McDevitt: It would be impossible to go into that without spoiling some things. The character you see in the trailer is King Alfred of Wessex, who definitely was the primary historical antagonist of the Vikings at the time. King Alfred is the only one who withstood their assaults and came out breathing on the other side. Everyone else fell to the Great Heathen Army. So in that sense, King Alfred is an antagonist, but it would be wrong to say that he's the central antagonist of the game. That identity, I want to leave for later--I want people to discover that. It's a vast and sprawling game with a lot of different layers and each of those layers will have a different conflict.
Origins and Odyssey had this mythical, almost magical element to them and in Valhalla's trailer there's a tree and some sort of spectral figure, and then Eivor says, "Odin is with us." How much of the Norse mythology is built into this new Assassin's Creed and how much of it is a grounded journey for these Viking warriors trying to find their place in the world?
McDevitt: The way we approach Norse mythology in Valhalla--we wanted to take a grounded approach, but we wanted to portray this culture as people who legitimately believed in these things. This mythology, this religion--it's infused in every aspect of their life. They bargained and bartered with the gods before raids, before feasts, before harvests. We wanted to portray that in as grounded a way as possible.
For somebody like Eivor--who in the midst of battle would believe these things about these gods--we felt they'd believe they could see Odin. We wanted to start from there, to keep the player swimming in that feeling. I'm not going to go too much further than that, but this is the same team that made Origins and our feeling about how to integrate [mythology] is similar. We want to create a similar feeling of being suffused in the mythology, but also the daily practice of this religion. Especially since you're going to be in England, which is a Christian nation. There were a lot of interesting frictions, but also some attempts at understanding one another.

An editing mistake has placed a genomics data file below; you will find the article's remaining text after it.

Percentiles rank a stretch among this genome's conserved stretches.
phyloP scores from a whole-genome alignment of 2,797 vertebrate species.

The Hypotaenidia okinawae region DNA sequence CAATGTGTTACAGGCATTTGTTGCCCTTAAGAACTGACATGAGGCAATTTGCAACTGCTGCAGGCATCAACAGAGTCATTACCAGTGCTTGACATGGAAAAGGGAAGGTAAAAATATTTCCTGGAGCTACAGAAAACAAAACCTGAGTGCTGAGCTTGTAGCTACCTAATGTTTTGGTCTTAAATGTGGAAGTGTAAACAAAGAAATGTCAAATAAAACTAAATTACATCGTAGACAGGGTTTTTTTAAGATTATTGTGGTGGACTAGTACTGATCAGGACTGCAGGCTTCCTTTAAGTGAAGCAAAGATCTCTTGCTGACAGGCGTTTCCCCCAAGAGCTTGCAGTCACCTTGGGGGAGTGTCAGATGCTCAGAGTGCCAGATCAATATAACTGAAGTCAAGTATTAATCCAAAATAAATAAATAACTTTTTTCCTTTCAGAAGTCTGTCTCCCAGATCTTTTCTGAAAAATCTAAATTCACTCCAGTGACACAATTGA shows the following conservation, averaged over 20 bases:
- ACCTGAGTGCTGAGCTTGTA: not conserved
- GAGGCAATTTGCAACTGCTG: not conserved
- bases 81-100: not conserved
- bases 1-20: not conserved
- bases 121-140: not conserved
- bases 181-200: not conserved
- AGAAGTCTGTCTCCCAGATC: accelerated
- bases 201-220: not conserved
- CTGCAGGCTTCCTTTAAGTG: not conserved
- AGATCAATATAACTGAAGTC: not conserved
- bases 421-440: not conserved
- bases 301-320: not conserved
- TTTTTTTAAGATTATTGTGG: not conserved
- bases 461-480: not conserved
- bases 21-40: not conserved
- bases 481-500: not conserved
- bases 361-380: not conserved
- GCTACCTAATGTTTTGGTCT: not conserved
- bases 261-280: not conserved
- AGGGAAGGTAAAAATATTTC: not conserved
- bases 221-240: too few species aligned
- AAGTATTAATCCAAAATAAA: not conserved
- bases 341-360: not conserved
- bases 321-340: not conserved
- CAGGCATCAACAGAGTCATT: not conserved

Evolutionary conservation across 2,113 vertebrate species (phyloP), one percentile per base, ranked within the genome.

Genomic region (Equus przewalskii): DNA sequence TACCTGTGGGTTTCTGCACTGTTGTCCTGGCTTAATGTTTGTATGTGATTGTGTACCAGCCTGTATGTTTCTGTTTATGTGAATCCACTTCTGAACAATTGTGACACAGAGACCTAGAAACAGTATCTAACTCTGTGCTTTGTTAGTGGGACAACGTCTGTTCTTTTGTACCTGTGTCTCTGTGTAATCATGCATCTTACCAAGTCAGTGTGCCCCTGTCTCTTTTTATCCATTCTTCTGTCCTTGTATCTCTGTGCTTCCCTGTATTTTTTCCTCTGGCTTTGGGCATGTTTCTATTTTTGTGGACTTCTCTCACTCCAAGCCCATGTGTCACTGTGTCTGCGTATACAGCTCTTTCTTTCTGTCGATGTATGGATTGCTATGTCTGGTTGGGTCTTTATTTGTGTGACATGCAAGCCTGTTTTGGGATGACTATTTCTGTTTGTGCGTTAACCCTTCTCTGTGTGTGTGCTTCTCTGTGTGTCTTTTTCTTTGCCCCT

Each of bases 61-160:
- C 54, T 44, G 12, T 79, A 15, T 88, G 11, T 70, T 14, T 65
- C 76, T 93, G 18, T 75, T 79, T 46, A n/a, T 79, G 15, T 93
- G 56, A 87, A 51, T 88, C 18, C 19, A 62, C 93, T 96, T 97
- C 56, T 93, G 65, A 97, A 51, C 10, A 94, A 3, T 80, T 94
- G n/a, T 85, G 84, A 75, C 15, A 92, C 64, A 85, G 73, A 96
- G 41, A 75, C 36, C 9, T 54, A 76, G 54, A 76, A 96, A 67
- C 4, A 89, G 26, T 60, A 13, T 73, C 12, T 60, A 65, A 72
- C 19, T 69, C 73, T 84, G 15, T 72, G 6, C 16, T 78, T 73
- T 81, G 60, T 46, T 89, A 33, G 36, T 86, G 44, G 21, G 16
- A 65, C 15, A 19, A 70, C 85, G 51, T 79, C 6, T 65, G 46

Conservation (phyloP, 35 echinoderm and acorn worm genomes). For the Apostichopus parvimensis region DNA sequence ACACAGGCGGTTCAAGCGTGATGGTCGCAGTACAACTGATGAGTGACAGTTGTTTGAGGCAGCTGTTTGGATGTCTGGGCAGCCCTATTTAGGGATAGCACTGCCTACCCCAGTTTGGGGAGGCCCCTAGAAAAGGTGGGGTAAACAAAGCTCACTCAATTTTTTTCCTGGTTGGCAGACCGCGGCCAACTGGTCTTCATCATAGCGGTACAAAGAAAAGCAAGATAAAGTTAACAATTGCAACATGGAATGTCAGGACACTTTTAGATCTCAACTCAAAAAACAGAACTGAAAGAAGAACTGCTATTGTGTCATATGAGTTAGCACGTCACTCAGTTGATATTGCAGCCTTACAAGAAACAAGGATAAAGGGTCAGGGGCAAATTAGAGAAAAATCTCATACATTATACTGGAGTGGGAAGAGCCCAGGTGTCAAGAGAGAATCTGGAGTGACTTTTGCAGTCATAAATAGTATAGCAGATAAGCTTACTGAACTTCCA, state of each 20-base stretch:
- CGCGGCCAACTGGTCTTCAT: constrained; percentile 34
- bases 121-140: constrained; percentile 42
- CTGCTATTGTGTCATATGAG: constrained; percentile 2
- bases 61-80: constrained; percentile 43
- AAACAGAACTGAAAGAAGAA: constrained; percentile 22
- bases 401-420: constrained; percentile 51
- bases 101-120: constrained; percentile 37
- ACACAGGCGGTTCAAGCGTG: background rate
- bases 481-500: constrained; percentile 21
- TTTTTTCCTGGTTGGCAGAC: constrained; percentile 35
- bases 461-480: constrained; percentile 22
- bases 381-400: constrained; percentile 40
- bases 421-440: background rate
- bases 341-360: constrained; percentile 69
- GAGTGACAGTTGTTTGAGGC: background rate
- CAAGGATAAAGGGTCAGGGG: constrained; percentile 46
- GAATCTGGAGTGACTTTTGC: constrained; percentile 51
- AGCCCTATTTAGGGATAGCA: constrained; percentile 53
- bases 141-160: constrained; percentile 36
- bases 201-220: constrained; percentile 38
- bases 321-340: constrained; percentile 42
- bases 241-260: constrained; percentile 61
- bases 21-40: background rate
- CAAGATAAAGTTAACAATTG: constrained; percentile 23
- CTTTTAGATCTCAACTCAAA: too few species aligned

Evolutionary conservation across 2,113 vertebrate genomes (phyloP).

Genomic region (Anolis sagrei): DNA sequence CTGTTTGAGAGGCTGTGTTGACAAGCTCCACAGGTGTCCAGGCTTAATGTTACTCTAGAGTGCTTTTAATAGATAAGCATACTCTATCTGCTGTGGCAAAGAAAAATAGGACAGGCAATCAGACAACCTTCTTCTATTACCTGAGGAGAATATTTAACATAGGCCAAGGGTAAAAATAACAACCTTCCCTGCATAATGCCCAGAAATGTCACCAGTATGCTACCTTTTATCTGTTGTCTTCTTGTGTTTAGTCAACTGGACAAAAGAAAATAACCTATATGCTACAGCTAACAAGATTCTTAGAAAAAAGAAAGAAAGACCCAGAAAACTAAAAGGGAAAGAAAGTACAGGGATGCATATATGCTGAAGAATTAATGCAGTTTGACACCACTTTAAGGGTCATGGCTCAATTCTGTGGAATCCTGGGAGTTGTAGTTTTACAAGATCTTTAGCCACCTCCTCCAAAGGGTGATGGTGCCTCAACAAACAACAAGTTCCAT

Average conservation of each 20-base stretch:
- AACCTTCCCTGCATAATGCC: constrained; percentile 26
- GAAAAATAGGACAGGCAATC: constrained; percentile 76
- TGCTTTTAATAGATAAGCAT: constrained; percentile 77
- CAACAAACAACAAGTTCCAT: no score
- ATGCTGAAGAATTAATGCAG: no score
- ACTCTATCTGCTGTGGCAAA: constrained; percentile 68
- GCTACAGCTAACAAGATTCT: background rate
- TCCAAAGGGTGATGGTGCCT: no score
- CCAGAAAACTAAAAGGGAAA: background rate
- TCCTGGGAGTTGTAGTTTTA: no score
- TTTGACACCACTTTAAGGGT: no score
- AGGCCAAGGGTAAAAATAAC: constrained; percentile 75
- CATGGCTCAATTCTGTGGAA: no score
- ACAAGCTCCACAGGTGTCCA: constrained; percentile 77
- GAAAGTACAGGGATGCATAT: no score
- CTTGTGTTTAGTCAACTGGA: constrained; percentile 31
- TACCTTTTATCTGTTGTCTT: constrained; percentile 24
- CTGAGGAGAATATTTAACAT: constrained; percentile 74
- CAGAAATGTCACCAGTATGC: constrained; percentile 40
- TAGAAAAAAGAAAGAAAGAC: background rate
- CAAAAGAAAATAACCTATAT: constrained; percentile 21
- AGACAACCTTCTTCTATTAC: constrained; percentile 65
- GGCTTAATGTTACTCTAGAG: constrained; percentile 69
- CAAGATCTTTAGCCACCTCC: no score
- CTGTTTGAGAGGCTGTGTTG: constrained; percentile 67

We wanted to take a grounded approach, but we wanted to portray this culture as people who legitimately believed in these things
One of the cooler parts of Black Flag was its exploration of the philosophy of the Assassins--the failure of Nassau and the fall of the Golden Age of Piracy poking holes in the idea of a nation built on personal freedoms. How much is the Age of Vikings, as a setting, used to explore the Assassin philosophy and their place in society?
McDevitt: That too is verging on spoiler territory. But I will say, we wanted to tell a story in which this Viking played a pivotal role in the evolution of these two groups in this millenniums-old war, despite whichever names they've happened to have. We wanted Eivor to have some effect on these groups. We don't want Eivor to casually be a bystander as this thing is going on. Every Assassin's Creed game should be about some kind of moment where you're supposed to be here, it's important to be here and witness this movement. We took that as our primary goal with respect to Assassins vs. Templars.
Odyssey's The Fate of Atlantis DLC started to bring back the modern day story. Is that something that Valhalla will further explore or will that story be left to the wayside for now?